I think I can speak for most parents and teachers when I say that virtual school last year calls to mind the following vocabulary:
- Chaos theory
- Day drinking and/or emotional eating
- What even is life
- Literally just cuss symbols
So this year, instead of planning for the best and then scrambling to accommodate the worst after the fact, I ask TPS to plan based on the latest public health information rather than on wishful thinking.
This should include:
- Directions on the option to opt out of in-classroom learning
- Information on contingencies if we have to switch to remote learning school-wide
- Updated mask policies that aren’t based on basically just trusting people to do the right thing
- Not forcing parents to purchase uniforms during the economic downturn and uncertainty about whether kids will even remain in school
It’s Not a Normal School Year…At Least Not Yet
It wasn’t the distance learning in and of itself that sucked. It was the continuing to plan for in-person and then shifting back at the last minute, the constant not knowing where we would be that threw a wrench into the whole system.
Look. I’m not eager to have my 10-year-old at home for another however many months. She needs to be in school with her peers. But if it ends up that she’s safer at home and there’s an option for her to go back to school at any time, she’s going to perform better and adapt better, and the same is true for many other students. And as I’ve said before, kids whose parents don’t have the option to keep them at home will be safer when there are fewer classmates in class.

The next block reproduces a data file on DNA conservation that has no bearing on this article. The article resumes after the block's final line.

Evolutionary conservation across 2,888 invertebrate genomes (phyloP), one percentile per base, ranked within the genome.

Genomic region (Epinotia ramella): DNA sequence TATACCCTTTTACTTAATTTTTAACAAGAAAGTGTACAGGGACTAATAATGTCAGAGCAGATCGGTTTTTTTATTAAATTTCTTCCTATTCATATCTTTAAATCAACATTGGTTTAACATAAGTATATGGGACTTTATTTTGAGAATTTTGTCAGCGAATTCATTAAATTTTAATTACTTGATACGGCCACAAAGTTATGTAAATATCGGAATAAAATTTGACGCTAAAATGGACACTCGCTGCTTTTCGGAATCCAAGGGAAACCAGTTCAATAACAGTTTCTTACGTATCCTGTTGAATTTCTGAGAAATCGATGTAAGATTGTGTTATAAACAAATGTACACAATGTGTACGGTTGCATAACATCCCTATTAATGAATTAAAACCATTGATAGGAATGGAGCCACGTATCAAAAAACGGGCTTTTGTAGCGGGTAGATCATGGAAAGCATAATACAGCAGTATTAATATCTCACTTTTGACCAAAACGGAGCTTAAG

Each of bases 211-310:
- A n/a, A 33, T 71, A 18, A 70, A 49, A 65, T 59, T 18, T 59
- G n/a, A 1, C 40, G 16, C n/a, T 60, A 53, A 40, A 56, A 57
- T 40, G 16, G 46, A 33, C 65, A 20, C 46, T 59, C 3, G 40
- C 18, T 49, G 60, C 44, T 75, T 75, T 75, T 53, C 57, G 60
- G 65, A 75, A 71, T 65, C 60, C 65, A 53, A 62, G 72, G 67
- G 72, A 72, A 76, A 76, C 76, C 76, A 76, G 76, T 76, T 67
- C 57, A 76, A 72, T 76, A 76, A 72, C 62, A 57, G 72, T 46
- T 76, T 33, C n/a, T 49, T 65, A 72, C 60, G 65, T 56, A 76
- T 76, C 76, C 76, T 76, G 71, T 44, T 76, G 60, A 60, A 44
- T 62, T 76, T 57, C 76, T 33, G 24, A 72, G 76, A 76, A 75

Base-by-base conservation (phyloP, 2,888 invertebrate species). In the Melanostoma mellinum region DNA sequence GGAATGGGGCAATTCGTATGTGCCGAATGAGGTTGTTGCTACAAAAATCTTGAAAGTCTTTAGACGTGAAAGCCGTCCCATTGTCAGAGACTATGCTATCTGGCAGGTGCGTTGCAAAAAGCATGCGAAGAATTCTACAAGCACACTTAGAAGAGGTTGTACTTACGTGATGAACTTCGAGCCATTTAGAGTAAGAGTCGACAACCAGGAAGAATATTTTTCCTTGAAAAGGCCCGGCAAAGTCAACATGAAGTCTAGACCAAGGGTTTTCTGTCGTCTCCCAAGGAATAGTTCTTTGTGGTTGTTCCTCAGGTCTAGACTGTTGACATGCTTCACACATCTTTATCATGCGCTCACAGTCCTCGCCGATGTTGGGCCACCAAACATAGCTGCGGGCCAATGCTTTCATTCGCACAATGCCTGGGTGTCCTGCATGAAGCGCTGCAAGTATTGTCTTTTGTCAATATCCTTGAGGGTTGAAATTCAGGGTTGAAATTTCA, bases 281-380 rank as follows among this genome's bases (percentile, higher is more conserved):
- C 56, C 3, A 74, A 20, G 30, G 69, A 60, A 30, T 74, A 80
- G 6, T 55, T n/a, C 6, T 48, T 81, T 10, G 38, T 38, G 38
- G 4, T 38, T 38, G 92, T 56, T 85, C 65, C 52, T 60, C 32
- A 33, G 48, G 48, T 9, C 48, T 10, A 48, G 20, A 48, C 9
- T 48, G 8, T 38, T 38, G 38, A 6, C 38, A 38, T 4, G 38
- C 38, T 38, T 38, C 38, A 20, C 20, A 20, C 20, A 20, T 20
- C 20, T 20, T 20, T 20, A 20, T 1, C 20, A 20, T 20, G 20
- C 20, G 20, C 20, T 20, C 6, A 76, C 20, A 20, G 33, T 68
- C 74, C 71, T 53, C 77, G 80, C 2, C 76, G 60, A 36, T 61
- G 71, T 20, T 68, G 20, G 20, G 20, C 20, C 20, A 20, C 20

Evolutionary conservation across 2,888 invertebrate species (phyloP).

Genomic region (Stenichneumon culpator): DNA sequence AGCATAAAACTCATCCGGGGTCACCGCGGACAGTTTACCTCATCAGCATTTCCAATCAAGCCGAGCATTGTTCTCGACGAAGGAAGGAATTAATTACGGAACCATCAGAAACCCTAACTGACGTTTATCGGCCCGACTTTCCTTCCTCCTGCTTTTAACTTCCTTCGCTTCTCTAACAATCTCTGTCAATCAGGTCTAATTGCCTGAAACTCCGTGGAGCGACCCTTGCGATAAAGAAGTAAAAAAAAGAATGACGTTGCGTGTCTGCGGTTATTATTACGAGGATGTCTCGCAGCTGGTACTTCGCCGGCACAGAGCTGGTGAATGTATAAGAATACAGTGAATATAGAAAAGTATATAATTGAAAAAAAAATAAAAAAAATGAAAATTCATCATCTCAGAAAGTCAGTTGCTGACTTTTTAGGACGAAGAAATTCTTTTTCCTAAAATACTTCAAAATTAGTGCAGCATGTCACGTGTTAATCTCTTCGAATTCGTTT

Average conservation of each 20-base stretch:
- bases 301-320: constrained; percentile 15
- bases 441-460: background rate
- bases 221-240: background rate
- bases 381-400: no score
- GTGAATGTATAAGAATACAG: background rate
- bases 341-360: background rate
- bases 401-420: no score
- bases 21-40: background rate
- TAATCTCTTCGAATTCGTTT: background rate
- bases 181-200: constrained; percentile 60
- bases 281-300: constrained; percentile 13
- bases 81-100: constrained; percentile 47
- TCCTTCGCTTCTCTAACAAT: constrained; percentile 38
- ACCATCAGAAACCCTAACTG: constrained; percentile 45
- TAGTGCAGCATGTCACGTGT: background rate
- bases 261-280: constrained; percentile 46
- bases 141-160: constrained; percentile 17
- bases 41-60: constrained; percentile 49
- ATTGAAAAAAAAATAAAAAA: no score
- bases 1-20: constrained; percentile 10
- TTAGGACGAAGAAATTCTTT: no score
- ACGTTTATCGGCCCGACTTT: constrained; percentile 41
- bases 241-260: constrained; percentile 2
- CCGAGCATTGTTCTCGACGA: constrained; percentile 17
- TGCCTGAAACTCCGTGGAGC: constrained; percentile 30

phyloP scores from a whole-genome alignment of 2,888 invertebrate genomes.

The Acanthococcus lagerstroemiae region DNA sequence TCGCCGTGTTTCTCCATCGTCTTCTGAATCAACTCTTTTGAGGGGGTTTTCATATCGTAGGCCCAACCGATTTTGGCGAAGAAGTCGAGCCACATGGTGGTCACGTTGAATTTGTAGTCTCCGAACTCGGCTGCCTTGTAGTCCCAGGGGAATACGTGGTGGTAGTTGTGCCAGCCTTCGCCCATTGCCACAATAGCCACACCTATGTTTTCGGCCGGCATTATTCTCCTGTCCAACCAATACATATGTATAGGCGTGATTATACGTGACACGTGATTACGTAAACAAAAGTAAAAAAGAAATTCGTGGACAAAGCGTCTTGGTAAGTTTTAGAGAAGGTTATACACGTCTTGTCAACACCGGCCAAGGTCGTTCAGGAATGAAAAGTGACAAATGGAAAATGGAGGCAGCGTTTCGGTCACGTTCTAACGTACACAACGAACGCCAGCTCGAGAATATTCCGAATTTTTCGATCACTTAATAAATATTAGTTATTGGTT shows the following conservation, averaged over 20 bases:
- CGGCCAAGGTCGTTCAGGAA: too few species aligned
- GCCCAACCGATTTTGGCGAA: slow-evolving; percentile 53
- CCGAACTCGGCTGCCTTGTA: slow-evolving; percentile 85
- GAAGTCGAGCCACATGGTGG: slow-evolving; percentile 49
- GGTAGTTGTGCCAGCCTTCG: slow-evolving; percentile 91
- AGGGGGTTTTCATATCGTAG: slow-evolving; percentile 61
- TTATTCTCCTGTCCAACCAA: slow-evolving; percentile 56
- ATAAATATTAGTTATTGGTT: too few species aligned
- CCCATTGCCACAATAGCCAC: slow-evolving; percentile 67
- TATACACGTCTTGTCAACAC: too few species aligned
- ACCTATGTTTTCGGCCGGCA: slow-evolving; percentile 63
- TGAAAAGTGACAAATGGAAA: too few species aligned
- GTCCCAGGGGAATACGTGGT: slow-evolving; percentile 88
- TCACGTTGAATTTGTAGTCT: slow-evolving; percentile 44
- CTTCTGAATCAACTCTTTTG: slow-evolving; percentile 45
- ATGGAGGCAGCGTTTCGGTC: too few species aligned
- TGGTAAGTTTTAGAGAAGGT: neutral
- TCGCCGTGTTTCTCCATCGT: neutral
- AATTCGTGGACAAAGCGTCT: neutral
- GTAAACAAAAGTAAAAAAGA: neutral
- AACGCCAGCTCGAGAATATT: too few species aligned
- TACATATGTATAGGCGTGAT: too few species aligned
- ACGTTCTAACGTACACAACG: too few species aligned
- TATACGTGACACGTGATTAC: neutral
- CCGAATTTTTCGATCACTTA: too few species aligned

And look. Plenty of parents will be livid if school moves to distance learning without an in-person option. But if we plan ahead for a hybrid model or some other contingency besides Everything is Fine™, we might be able to avoid the nightmare of Sudden Shutdown Surprise.
No matter what, if the Delta variant, which may be as much as 60% more transmissible than the original Alpha strain, keeps on trucking, there is no way that planning for in-person learning sans mask like everything is just Normie Normaltown is going to end in anything but angry parents, overworked teachers, and kids we’ve let down yet again for going on two years now.
And since the economy is a hecking mess right now, maybe we should not force parents to shell out hundreds of dollars on school uniforms, especially since we got through the last few months of the 2020-2021 school year with nary a khaki in sight. Parents don’t need the extra financial burden or the burden of having to get keep their kids in uniforms, and teachers don’t need the burden of having to police kids’ pleats, for pete’s sake.